Soon after we made the server, we got Brad1x, Sixtoe, Flupper, Tomate, WRD1972, Skitso, Bord, Rothbauerw, NFozzy, Hawkeyez88, daphisbowl, Fleep, G5k and some other old and well-known virtual pinball guys in. And then there are many new stars like Apophis, Oqqsan, Wylte, Fluffhead, Astronasty. I can’t list all of them, there are so many people who want to make the best tables there is. We also have great testers like Rik, PinStratsDan and BountyBob.
I act as an admin and developer there now. Our workflow is such that there are many projects we do parallel. And then people switch between projects all the time. So, someone updates table to have NFozzy physics, someone else takes the table project and adds Fleep SSF (Surround sound feedback) sounds into it, next one takes the project file and adds Lampz light fading code in and updates 3D inserts from Flupper.
Visual Pinball’s VPX file format is poor for real collaboration with various authors and modders, but we hope that we could omit GIT workflow with VPE (Visual Pinball Engine, a Unity port of VPX). We could do everything in open-source and everyone could contribute via Pull Requests.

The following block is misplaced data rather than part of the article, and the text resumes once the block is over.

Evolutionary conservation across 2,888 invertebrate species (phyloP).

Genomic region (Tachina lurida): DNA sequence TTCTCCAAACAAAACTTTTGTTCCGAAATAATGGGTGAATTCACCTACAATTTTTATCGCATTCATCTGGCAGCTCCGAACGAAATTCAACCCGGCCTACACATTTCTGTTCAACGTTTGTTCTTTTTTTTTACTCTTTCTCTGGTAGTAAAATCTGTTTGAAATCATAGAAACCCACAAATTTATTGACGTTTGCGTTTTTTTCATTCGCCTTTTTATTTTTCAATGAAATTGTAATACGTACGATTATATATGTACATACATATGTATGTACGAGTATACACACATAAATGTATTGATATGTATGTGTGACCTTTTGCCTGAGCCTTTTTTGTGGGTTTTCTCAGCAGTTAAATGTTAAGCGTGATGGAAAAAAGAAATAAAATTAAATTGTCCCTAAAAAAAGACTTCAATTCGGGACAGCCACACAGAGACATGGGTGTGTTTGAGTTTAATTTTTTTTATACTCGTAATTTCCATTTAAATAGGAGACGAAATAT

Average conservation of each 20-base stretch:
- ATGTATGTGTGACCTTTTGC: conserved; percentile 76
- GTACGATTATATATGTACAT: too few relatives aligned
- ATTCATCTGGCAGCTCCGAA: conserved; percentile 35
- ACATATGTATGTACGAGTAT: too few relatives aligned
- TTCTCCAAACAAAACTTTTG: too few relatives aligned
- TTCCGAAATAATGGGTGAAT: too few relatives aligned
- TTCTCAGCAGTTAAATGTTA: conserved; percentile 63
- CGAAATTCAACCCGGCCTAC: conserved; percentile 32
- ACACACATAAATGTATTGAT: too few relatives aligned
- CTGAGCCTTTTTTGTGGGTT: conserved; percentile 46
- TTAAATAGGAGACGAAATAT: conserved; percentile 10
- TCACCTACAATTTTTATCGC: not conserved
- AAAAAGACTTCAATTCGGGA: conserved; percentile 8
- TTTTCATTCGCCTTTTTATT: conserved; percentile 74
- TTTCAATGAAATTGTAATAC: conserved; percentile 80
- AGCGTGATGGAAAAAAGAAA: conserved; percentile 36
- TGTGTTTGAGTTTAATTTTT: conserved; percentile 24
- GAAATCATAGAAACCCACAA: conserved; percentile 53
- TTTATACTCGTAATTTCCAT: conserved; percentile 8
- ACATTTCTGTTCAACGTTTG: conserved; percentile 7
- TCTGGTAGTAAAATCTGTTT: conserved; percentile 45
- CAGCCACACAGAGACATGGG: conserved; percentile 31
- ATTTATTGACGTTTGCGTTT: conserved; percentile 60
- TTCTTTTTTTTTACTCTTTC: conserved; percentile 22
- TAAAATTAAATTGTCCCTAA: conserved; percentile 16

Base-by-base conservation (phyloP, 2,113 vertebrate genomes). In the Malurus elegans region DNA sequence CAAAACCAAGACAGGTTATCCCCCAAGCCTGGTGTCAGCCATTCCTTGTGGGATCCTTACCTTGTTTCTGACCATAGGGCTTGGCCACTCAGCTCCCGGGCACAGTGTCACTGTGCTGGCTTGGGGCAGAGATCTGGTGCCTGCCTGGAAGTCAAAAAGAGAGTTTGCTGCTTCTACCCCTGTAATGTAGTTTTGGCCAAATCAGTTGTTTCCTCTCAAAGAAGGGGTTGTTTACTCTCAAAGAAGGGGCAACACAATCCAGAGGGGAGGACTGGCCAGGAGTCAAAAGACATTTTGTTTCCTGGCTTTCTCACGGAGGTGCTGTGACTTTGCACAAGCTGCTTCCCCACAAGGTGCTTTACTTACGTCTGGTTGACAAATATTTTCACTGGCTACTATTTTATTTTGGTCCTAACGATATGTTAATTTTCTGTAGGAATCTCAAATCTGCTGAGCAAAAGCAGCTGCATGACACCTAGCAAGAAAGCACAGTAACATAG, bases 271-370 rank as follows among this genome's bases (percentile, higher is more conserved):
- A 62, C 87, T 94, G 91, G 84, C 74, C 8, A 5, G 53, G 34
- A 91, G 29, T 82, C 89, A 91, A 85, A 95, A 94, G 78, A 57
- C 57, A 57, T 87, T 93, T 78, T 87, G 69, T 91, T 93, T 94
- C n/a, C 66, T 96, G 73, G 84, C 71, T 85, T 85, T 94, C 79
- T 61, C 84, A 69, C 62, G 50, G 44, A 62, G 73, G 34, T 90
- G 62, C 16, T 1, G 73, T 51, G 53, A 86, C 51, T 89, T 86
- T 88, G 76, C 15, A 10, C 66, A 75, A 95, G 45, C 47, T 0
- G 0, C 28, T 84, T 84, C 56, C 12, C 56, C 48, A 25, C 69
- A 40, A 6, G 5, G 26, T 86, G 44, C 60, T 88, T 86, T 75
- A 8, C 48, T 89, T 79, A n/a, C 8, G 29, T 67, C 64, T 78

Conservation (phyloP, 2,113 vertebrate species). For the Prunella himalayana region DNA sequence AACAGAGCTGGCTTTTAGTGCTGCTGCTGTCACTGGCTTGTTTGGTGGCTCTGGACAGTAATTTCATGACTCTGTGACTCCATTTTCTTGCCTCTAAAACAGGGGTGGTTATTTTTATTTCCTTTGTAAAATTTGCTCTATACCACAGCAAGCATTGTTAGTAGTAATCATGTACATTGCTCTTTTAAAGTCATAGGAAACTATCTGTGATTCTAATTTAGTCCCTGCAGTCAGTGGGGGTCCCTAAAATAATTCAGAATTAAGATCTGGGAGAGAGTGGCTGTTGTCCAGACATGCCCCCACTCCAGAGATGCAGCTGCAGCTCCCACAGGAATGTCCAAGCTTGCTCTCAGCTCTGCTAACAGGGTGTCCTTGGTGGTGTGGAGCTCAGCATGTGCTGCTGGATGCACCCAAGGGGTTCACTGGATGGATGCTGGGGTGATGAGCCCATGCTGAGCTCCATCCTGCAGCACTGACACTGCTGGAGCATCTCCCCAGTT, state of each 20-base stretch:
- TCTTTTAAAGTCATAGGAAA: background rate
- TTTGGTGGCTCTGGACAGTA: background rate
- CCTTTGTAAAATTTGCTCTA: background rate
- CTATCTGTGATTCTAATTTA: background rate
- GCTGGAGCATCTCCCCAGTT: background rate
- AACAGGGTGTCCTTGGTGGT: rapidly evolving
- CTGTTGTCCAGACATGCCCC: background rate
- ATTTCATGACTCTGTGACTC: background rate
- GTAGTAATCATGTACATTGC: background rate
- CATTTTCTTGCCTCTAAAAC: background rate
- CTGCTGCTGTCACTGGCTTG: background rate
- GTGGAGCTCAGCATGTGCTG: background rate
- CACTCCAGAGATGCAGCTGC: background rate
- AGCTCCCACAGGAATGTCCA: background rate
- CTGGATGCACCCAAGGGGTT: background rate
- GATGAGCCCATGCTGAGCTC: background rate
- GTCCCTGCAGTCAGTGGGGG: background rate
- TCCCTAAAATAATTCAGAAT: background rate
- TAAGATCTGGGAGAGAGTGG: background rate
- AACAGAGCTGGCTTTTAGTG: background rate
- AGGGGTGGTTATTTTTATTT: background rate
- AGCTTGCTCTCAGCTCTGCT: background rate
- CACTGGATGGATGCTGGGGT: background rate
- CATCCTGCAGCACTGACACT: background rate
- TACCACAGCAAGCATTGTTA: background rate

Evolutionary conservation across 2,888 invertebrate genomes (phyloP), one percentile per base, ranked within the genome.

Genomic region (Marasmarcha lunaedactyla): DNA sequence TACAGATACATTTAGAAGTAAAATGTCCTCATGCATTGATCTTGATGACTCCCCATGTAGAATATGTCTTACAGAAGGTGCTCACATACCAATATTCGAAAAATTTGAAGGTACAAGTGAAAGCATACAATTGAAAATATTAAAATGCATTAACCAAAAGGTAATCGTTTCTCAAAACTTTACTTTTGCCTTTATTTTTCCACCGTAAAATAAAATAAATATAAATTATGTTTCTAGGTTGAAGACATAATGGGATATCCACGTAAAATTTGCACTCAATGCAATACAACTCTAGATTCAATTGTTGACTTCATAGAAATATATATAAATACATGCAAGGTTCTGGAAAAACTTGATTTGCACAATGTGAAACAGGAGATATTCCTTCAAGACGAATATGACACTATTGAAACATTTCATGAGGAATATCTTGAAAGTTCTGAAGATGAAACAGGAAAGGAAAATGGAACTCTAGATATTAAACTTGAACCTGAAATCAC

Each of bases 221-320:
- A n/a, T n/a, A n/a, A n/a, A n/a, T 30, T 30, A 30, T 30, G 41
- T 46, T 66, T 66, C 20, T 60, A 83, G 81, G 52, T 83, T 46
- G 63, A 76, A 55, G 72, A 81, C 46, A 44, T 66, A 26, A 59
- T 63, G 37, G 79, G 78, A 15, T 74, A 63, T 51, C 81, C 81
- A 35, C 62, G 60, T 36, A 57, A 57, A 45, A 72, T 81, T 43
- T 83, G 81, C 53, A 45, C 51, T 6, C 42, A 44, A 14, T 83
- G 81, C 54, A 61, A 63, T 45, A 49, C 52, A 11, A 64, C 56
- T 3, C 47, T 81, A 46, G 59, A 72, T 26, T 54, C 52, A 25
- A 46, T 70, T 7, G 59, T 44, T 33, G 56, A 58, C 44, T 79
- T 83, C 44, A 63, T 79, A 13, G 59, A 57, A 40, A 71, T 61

How did you acquire your skills to create tables?
It is the collaboration that makes you learn. And one needs to play a lot. People have different approaches to issues and having dialog with them makes everyone to agree how all should be done.
It is common that we do some very experimental stuff, like the fully baked Visual Pinball version of Tales from the Crypt. That was our first project that has all the textures for the 3D objects raytraced in Blender.
(Editor’s note: Visual Pinball X is not capable of handling real-time lighting effects correctly, so the developers have to “cheat” to improve the quality of the rendering and make it photorealistic, so they use the method described).
Then all the 3D models are doubled up; meaning each visible object has a duplicate object that overlaps the original. Then when a flasher dome flashes, it will swap the textures for the hidden object and there is a code that fades the opacity of the objects. This way we can make the light fading look very natural and correct.